Four years later, the FDA is still uncovering perps in the tainted heparin scandal. The agency said it found 14 more Chinese companies that supplied contaminated raw heparin back in 2008, when the blood thinner was linked to at least 80 U.S. deaths. As The Wall Street Journal reports, the companies were added to an import alert, meaning their shipments can be stopped at U.S. borders.
The investigation began after heparin batches were tied to hundreds of allergic reactions, some so severe they killed patients. Marketed by Baxter International ($BAX), the blood thinner had been tainted somewhere along the supply chain, which stretched into some mom-and-pop workshops in the Chinese countryside. Crude heparin is derived from pig intestines, and there are likely hundreds of suppliers in China because it's a big pork producer, the agency noted.
The FDA had already put 8 Chinese suppliers on its heparin black list, so now the import alert covers 22 companies. The agency doesn't have any evidence the 14 newly identified suppliers are shipping contaminated raw materials now, an agency official told the WSJ. Nor is the agency worried the tainted versions of the drug have made their way into the country.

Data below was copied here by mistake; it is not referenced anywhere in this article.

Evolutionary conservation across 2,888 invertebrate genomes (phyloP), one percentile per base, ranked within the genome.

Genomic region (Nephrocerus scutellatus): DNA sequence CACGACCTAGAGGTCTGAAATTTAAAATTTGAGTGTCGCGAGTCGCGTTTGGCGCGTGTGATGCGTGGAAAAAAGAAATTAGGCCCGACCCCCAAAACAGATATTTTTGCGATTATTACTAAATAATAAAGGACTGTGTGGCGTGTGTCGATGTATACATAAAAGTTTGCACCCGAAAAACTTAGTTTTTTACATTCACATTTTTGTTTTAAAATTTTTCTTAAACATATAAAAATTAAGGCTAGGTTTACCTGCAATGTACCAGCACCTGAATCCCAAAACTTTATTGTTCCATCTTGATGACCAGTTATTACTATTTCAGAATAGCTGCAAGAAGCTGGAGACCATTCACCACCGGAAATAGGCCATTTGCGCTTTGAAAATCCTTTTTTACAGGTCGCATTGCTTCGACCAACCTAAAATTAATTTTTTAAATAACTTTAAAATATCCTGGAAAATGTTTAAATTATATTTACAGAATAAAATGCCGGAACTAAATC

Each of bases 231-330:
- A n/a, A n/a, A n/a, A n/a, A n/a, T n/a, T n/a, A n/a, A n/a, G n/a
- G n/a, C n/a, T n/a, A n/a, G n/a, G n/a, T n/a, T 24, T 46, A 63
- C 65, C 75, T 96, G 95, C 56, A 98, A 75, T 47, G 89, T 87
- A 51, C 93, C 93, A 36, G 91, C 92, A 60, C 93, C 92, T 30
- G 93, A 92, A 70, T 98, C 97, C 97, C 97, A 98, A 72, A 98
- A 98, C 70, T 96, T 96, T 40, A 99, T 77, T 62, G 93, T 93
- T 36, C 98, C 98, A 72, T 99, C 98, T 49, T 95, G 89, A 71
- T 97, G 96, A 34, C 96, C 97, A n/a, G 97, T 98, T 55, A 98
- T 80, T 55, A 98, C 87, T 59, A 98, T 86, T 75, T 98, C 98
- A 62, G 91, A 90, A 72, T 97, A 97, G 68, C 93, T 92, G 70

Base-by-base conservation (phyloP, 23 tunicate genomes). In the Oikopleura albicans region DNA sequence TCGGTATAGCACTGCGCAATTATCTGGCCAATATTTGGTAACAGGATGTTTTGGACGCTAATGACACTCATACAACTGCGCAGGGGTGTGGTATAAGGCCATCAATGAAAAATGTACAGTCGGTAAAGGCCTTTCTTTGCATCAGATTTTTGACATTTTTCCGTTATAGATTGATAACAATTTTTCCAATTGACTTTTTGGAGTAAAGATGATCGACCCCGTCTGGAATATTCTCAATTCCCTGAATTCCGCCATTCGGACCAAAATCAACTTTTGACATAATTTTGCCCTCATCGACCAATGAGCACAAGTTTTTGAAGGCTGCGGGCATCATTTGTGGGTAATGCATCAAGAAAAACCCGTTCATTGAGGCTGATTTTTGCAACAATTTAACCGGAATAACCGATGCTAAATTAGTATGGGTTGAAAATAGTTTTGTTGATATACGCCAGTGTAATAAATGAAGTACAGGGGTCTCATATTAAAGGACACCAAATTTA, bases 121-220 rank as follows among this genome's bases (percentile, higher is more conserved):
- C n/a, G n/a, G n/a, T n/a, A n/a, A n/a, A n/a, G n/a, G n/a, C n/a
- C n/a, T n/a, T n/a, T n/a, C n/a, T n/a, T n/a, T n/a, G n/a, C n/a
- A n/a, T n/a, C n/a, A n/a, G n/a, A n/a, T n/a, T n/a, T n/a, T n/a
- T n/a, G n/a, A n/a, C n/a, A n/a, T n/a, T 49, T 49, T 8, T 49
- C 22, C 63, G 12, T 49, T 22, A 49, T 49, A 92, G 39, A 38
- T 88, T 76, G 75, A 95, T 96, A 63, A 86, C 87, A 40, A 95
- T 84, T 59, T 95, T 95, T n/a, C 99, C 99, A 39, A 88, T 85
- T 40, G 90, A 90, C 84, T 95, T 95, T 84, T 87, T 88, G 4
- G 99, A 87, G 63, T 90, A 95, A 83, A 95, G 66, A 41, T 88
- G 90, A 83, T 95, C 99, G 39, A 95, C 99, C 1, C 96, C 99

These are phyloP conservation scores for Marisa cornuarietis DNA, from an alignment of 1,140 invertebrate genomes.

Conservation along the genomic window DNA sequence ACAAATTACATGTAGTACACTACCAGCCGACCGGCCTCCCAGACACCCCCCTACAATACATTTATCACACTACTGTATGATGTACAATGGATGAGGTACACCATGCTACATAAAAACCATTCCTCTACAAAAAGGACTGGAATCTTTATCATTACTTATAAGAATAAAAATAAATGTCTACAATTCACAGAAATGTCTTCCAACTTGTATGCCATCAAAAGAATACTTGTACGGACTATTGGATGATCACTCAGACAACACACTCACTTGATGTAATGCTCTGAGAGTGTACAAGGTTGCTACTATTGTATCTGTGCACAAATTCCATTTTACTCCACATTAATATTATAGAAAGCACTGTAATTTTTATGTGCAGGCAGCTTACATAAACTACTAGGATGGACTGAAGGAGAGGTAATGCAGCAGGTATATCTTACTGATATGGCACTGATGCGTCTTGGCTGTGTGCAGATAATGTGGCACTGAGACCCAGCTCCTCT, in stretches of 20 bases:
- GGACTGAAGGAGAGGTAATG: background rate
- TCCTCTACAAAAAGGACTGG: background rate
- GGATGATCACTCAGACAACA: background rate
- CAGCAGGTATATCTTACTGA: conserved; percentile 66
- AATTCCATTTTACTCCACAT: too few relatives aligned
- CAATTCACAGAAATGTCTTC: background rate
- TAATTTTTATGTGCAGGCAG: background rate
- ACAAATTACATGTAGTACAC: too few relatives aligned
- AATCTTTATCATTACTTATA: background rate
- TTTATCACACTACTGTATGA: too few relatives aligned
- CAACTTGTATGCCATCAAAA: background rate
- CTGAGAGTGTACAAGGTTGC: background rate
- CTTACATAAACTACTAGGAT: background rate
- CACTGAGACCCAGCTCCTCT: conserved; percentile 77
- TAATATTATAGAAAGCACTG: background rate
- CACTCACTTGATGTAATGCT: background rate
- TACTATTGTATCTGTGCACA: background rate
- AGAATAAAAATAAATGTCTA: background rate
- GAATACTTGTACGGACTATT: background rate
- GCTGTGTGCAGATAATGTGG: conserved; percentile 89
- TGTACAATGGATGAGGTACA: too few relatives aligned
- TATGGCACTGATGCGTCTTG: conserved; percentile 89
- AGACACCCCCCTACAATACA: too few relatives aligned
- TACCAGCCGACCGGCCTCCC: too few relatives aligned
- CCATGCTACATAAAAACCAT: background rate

Since the 2008 scandal, the FDA developed tests to detect the chemical culprit--oversulfated chondroitin sulfate--and requires manufacturers to check their products. "The heparin supply is safe," deputy commissioner Deborah Autor told the Journal. "It's one of the most protected drugs out there."
The agency forwarded the new import alert list to 27 companies that make heparin, asking them to check their supply chains, the WSJ says. Agency officials said the listed companies supply raw heparin to other Chinese makers that produce the drug's actual active ingredient, so they're probably not directly importing raw materials into the U.S. in any case.